them spoke he knew their business.
"Where you goin'? What's your business, stranger?" were the questions
hurled at him. Gosnell did not think that either of the men knew him, and
quickly decided upon a desperate ruse.
"My name's Mose Atken, jes' a pore ol' critter who's tryin' to attend to
his own business," was Gosnell's ~ ready reply.
“Mose Atken, hey? Well, ef you air Mose, it’s more’n likely you’re
a moonshiner, from all we’ve heard about him. But we’re looking for
Bill Gosnell,” and all seemed lovely until one of the men suddenly demanded.
"What you got in that wagon?", eyeing suspiciously a pile of hay in the back
of the lumbering vehicle.
Gosnell's voice became mild. Tears welled in his voice. "Men, don't
bother me now. Ef you want me you can ketch me tomorrer, I won't be hard
to find. But not today -- my pore old brother jest died of smallpox,
an' as I couldn't get none of the neighbors to come nigh an' put him in
his coffin, I kivvered , him up in this bunch of hay here an' I am goin'
to bury him all by myself."
The two officers did not wait to hear more. "Go on," they called and
retreated back into the bushes.
And "Wild Bill" drove away, with two barrels of moonshine undisturbed beneath
a covering of hay. He had made his escape by posing as a mountain evangelist,
himself a well known character, a hard drinker who during his periods of
repentance following a spree, would make eloquent and effective pleas to
In the later part of the rip-roaring eighties, the federal authorities determined
"to get" Gosnell. He had become too much of a nuisance, and in addition to
his open defiance of the prevailing liquor laws, the desperado had been firing
upon the revenue agents from ambush. While "Wild Bill" was no expert marksman,
yet one of Uncle Sam's men had been put out commission, temporarily, with
a bullet through his leg. This was the final straw, and the orders were given
to not let up until "Wild Bill" had been lodged safely behind the bars.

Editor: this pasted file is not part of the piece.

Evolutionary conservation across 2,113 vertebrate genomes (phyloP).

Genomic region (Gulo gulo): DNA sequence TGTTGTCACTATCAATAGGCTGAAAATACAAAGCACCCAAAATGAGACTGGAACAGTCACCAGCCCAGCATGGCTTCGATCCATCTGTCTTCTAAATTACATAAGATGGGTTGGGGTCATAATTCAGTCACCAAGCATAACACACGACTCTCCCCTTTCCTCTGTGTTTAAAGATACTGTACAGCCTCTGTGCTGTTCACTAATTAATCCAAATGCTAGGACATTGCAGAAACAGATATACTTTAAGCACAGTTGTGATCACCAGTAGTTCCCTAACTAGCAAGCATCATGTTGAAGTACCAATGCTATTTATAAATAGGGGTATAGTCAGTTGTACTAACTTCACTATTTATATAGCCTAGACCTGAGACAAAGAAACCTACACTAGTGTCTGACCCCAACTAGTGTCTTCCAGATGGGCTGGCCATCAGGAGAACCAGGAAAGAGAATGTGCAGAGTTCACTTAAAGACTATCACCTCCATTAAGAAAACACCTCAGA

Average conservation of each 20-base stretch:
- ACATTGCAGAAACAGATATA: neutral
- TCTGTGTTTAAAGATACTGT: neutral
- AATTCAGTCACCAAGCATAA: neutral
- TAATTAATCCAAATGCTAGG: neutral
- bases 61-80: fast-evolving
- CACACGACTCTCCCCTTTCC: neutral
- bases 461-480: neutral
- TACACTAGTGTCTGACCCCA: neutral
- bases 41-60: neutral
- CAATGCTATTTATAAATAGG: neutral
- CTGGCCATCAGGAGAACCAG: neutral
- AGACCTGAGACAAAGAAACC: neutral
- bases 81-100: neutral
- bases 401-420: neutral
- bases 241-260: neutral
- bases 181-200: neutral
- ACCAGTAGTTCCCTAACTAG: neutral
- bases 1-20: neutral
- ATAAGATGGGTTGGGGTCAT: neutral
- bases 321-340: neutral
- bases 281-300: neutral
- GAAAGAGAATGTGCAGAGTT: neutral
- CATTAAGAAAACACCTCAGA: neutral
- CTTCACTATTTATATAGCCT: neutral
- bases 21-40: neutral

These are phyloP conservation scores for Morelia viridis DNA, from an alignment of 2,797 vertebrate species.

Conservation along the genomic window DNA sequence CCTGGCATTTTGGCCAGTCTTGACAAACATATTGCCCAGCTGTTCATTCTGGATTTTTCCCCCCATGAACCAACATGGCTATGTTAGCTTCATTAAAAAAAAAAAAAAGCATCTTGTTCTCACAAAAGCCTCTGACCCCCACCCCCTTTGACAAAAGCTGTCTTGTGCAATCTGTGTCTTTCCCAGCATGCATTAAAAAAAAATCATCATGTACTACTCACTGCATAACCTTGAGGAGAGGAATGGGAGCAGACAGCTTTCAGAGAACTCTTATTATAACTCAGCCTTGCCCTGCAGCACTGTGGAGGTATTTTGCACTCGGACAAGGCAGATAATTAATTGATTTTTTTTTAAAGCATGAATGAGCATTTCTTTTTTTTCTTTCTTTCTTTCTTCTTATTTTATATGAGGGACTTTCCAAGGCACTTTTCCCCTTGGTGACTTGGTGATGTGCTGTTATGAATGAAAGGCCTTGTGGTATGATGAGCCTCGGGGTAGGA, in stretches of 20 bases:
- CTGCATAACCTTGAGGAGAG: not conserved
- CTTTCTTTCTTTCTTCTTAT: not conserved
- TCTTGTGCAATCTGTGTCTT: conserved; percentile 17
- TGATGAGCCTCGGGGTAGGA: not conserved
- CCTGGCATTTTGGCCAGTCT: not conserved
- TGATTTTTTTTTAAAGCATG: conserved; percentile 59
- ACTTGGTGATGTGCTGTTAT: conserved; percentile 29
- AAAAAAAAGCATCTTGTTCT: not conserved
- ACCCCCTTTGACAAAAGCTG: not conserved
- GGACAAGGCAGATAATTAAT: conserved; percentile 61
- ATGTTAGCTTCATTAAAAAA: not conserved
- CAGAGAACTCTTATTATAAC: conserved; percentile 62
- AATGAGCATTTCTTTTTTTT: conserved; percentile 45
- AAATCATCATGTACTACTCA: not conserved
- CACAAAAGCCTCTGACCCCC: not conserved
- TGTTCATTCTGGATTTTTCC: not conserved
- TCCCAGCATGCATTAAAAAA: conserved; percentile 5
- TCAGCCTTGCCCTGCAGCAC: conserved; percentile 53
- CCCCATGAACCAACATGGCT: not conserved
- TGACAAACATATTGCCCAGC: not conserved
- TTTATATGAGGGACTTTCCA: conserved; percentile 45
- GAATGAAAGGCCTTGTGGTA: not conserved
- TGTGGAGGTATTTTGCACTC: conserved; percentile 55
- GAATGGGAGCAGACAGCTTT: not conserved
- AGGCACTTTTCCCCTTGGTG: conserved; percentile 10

To Joseph Phillips, then one of the youngest and most daring sleuths in the
federal service operating throughout the mountainous regions of Kentucky,
Tennessee and North Carolina, was assigned the task of capturing Gosnell.
Phillips, at present (February 1931) is assistant Prohibition Administrator
for Kentucky and Tennessee.
The first move by Phillips was to get a line on the present whereabouts of
Gosnell. This proved comparatively easy, as Gosnell made slight effort to
conceal his movements, and information was quickly obtained revealing that
the wanted man was operating a still just across the Kentucky border in Newport
Hastily summoning a picked band of revenue agents, preparations for a successful
invasion of the habitat of the moonshiner were completed. Eight men,
armed with repeating rifles, shotguns, and revolvers, comprised the raiding
party. These were joined at the last moment by the sheriff of an Iowa
county who happened to be in Kentucky in search of a criminal wanted in his
state. The Iowa officer had never seen a moonshine still and was permitted
to take part in the raid.
Realizing the difficulties and dangers of the assignment, Phillips determined
to take as few chances as possible with Gosnell who was wanted not only for
moonshining but for shooting at revenue men who had dared to invade his domain.
In order to avoid detection, or arouse the suspicion of the clannish mountain
folk, it was necessary for the officers to travel by night and by mule-back.
They also dressed in rough, homespun clothing and were slouch hats, to all